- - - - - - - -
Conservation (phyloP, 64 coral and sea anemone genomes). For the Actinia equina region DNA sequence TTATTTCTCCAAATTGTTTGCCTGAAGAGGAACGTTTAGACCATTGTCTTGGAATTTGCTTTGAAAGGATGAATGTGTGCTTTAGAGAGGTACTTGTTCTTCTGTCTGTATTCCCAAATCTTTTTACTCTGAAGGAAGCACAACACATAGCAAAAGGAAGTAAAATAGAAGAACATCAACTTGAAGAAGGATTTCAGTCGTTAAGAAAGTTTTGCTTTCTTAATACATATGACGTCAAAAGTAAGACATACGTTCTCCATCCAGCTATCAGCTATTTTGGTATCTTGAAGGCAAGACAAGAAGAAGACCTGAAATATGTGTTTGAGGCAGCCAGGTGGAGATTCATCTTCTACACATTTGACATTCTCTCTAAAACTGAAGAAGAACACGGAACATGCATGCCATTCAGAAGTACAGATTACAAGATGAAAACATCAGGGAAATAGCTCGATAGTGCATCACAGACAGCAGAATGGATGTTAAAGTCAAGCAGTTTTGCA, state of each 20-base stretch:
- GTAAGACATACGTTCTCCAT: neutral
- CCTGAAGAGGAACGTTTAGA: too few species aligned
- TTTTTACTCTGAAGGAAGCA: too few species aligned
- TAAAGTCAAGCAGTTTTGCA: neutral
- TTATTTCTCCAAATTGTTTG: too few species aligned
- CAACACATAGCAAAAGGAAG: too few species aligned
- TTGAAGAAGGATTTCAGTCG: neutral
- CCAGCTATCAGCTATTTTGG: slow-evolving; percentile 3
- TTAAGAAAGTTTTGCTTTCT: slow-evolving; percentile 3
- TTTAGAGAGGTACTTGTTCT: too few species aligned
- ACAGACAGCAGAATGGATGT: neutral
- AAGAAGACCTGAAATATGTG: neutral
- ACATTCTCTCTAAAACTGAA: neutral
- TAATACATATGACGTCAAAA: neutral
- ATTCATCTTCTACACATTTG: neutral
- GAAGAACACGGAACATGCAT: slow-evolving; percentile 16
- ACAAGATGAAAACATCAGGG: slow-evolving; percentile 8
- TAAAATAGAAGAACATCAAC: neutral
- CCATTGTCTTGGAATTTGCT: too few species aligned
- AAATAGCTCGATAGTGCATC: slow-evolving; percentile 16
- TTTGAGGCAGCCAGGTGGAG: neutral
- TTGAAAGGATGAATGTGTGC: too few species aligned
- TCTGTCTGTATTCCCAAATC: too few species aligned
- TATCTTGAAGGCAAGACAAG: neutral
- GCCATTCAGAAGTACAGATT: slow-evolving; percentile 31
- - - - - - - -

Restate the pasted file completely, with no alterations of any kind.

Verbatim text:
Conservation (phyloP, 64 coral and sea anemone genomes). For the Actinia equina region DNA sequence TTATTTCTCCAAATTGTTTGCCTGAAGAGGAACGTTTAGACCATTGTCTTGGAATTTGCTTTGAAAGGATGAATGTGTGCTTTAGAGAGGTACTTGTTCTTCTGTCTGTATTCCCAAATCTTTTTACTCTGAAGGAAGCACAACACATAGCAAAAGGAAGTAAAATAGAAGAACATCAACTTGAAGAAGGATTTCAGTCGTTAAGAAAGTTTTGCTTTCTTAATACATATGACGTCAAAAGTAAGACATACGTTCTCCATCCAGCTATCAGCTATTTTGGTATCTTGAAGGCAAGACAAGAAGAAGACCTGAAATATGTGTTTGAGGCAGCCAGGTGGAGATTCATCTTCTACACATTTGACATTCTCTCTAAAACTGAAGAAGAACACGGAACATGCATGCCATTCAGAAGTACAGATTACAAGATGAAAACATCAGGGAAATAGCTCGATAGTGCATCACAGACAGCAGAATGGATGTTAAAGTCAAGCAGTTTTGCA, state of each 20-base stretch:
- GTAAGACATACGTTCTCCAT: neutral
- CCTGAAGAGGAACGTTTAGA: too few species aligned
- TTTTTACTCTGAAGGAAGCA: too few species aligned
- TAAAGTCAAGCAGTTTTGCA: neutral
- TTATTTCTCCAAATTGTTTG: too few species aligned
- CAACACATAGCAAAAGGAAG: too few species aligned
- TTGAAGAAGGATTTCAGTCG: neutral
- CCAGCTATCAGCTATTTTGG: slow-evolving; percentile 3
- TTAAGAAAGTTTTGCTTTCT: slow-evolving; percentile 3
- TTTAGAGAGGTACTTGTTCT: too few species aligned
- ACAGACAGCAGAATGGATGT: neutral
- AAGAAGACCTGAAATATGTG: neutral
- ACATTCTCTCTAAAACTGAA: neutral
- TAATACATATGACGTCAAAA: neutral
- ATTCATCTTCTACACATTTG: neutral
- GAAGAACACGGAACATGCAT: slow-evolving; percentile 16
- ACAAGATGAAAACATCAGGG: slow-evolving; percentile 8
- TAAAATAGAAGAACATCAAC: neutral
- CCATTGTCTTGGAATTTGCT: too few species aligned
- AAATAGCTCGATAGTGCATC: slow-evolving; percentile 16
- TTTGAGGCAGCCAGGTGGAG: neutral
- TTGAAAGGATGAATGTGTGC: too few species aligned
- TCTGTCTGTATTCCCAAATC: too few species aligned
- TATCTTGAAGGCAAGACAAG: neutral
- GCCATTCAGAAGTACAGATT: slow-evolving; percentile 31